The Road Ahead-The Evolution of Learning and the Four Impacts on Education Amidst the Changes Brought by COVID-19
COVID-19 resulted in significant changes in the education landscape, some of which were not previously seen. Education delivery and strategies are being reexamined across the country as a result of this paradigm shift to online and remote learning.
Schools across the First Coast Region have responded with creativity and innovation. Despite this, emotional and stress-related factors have added an additional layer of challenges to stakeholders in the education system. This new level of emotional stress is creating a challenge that is continuing and is unlike other forms of emotional stress within a school setting.
As the Delta and Omicron variants have demonstrated, life during a pandemic is anything but predictable. Change, adaptation, mandatory adjustments, new policy mandates, re-assessment of prior policies, workplace shifts and the overall re-thinking of previously held viewpoints are common terms and phrases used to describe how life has changed amidst a global pandemic.
Virologists believe that our post-pandemic world may need to always be prepared for a new variant. Given this warning, now is the time to realize that changes due to COVID will need to be incorporated into our longer-term planning.
So far, what have we learned and what might we anticipate as a result of our experience with the pandemic?
First, some of our previous beliefs that were seen as a “must” for “good” education should be re-examined. These include the notion that location and/or environment are necessary for specific sorts of educational practice, select events, chosen pedagogies and other educational ideologies. When forced to make changes, our educational systems have had to adapt, despite the fact that previous methods, techniques, environments and other approaches are not invalid.
Changes have revealed the resilience and creativity of school systems, administrators, faculty and students. Great concern exists for the loss of certain types of classroom learning, but innovation and new learning can allow us to build on various models we now know can be effective.
Second, the need for highly qualified teachers, instructors and school social workers and counselors will be even more of a reality. The pandemic has accelerated shortages of personnel and with the stress factors now being felt by those who are in the system, it will be a challenge to make sure vital services are covered. Innovations will help to strengthen our ability to meet the psycho-social needs of our students.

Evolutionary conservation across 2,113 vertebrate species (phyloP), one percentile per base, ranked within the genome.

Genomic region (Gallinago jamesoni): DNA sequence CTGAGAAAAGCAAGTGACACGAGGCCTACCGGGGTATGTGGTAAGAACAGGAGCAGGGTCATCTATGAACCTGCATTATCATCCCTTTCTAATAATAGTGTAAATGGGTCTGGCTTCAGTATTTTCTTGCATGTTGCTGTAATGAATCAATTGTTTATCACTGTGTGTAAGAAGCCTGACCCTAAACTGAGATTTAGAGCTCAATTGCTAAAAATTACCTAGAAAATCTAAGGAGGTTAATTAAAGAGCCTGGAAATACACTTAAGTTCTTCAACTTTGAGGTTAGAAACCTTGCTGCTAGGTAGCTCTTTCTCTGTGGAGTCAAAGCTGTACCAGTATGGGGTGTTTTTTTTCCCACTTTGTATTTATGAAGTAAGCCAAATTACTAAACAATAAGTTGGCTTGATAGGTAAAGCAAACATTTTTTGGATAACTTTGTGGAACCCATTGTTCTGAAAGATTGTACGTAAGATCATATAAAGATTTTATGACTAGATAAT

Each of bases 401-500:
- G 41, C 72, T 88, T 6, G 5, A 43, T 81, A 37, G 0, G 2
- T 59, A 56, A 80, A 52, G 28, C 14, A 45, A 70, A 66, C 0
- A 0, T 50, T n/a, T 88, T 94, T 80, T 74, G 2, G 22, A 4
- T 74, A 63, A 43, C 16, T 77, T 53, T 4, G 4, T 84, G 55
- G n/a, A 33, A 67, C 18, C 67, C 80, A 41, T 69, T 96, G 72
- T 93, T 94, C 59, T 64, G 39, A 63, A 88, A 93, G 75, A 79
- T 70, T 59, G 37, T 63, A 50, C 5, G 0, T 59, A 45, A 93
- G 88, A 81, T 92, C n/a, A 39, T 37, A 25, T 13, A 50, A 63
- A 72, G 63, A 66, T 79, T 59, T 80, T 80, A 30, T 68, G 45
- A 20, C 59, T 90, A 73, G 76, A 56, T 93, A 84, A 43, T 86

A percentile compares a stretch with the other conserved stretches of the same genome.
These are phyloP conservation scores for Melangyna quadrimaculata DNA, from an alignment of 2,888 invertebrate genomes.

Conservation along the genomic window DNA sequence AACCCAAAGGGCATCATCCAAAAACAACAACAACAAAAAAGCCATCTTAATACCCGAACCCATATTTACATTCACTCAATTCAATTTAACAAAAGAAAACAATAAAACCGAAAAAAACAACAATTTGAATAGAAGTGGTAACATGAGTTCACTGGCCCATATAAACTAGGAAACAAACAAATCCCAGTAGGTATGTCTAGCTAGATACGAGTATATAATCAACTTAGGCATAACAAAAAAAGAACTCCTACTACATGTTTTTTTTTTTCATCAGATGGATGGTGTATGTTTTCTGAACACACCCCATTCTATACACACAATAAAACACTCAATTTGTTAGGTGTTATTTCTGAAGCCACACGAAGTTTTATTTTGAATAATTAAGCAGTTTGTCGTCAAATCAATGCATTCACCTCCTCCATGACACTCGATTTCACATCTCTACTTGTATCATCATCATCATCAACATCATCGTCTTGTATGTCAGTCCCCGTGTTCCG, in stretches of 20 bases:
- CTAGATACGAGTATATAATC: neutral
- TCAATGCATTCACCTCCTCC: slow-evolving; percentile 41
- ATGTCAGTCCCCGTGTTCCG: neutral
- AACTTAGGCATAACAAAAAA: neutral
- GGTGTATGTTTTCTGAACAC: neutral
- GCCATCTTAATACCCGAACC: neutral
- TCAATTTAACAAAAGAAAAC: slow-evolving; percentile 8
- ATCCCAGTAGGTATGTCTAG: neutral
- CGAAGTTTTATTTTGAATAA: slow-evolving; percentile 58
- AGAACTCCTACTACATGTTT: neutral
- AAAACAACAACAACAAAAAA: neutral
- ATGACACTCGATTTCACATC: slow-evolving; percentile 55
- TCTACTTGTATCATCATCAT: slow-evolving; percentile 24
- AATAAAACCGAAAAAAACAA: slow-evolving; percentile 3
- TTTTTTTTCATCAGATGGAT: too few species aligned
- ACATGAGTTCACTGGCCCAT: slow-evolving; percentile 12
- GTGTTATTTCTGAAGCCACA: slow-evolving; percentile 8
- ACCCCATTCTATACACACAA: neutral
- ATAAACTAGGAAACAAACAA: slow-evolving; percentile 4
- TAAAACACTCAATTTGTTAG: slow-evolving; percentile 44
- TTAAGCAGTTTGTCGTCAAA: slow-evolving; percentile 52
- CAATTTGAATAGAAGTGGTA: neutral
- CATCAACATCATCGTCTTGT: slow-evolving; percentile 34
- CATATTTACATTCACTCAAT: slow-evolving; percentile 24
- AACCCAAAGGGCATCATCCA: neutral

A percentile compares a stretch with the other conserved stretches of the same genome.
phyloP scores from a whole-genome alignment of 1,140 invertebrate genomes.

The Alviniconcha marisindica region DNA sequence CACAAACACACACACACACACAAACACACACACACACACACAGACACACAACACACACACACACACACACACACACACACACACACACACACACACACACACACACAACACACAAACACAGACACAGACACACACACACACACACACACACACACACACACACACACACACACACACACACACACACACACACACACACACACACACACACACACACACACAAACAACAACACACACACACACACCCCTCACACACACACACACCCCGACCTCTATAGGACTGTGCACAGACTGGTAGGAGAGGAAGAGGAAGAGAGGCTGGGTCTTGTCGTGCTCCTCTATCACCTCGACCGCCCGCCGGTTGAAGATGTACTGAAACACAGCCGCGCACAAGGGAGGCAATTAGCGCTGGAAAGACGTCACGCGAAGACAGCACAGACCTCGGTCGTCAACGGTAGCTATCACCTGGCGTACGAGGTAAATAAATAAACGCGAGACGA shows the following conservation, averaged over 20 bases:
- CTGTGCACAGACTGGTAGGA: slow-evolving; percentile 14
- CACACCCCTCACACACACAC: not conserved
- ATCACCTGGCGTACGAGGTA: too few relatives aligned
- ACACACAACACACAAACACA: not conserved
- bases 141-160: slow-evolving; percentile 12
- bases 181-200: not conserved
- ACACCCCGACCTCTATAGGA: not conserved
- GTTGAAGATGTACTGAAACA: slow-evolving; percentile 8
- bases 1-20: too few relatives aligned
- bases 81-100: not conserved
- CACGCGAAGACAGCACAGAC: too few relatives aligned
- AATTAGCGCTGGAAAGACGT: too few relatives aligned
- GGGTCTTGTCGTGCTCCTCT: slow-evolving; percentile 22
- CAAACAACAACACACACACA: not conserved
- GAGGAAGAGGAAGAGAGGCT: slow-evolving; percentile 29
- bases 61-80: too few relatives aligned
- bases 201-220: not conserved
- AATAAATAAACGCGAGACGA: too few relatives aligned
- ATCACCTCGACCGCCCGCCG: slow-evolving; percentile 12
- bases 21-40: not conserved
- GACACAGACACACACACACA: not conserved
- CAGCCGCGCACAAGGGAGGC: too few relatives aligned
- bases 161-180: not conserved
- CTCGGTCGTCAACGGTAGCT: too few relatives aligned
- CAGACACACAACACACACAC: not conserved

Third, the question of educational quality is also being redefined. There is greater opportunity for serious discussions about what ‘quality’ is in education, how we adequately assess educational outcomes and to what do we compare strongly held assumptions that may or may not be valid in a post-pandemic world. An additional point of concern is the “under connected” or what some are calling “the digital divide.” These are students who have limited access to digital learning and are often from lower-income families and areas with limited infrastructure. Research will be essential in determining best practices and next steps.
Fourth, the pre-pandemic financial models that built and maintained schools at every level are in the process of being re-examined. Keeping up with the rate and amount of change has been very difficult, yet encouraging experiences are emerging that may help stretch limited resources to serve more students effectively. Innovation in classroom delivery through digital media, outdoor classrooms and other venues may provide great learning experiences in cost-effective ways.
The tragedy of death and illness is devastating when it takes place in a school where close relationships are a hallmark of a positive school experience. We must encourage and celebrate the innovators across education that have kept our schools, academies and universities moving forward.
As we look ahead to the next decade, the COVID-19 pandemic will be remembered as a defining moment for all of us. Now we must turn our attention to the ways in which we can continue to deliver quality education. Change can be difficult and, at times unwanted, but it can help to spur innovation and creativity to secure desired outcomes.
May this timeless reminder from Martin Luther King Jr. inspire us as we move forward: “Education must enable a man to become more efficient, to achieve with increasing facility the legitimate goals of his life.”
Education and advancement professionals at BrightDot are assisting an array of organizations as they move through the issues imposed by the pandemic. Many lessons are being learned daily as to what effective strategies work and when to implement. BrightDot stands ready to assist so that a given organizational mission can be accomplished!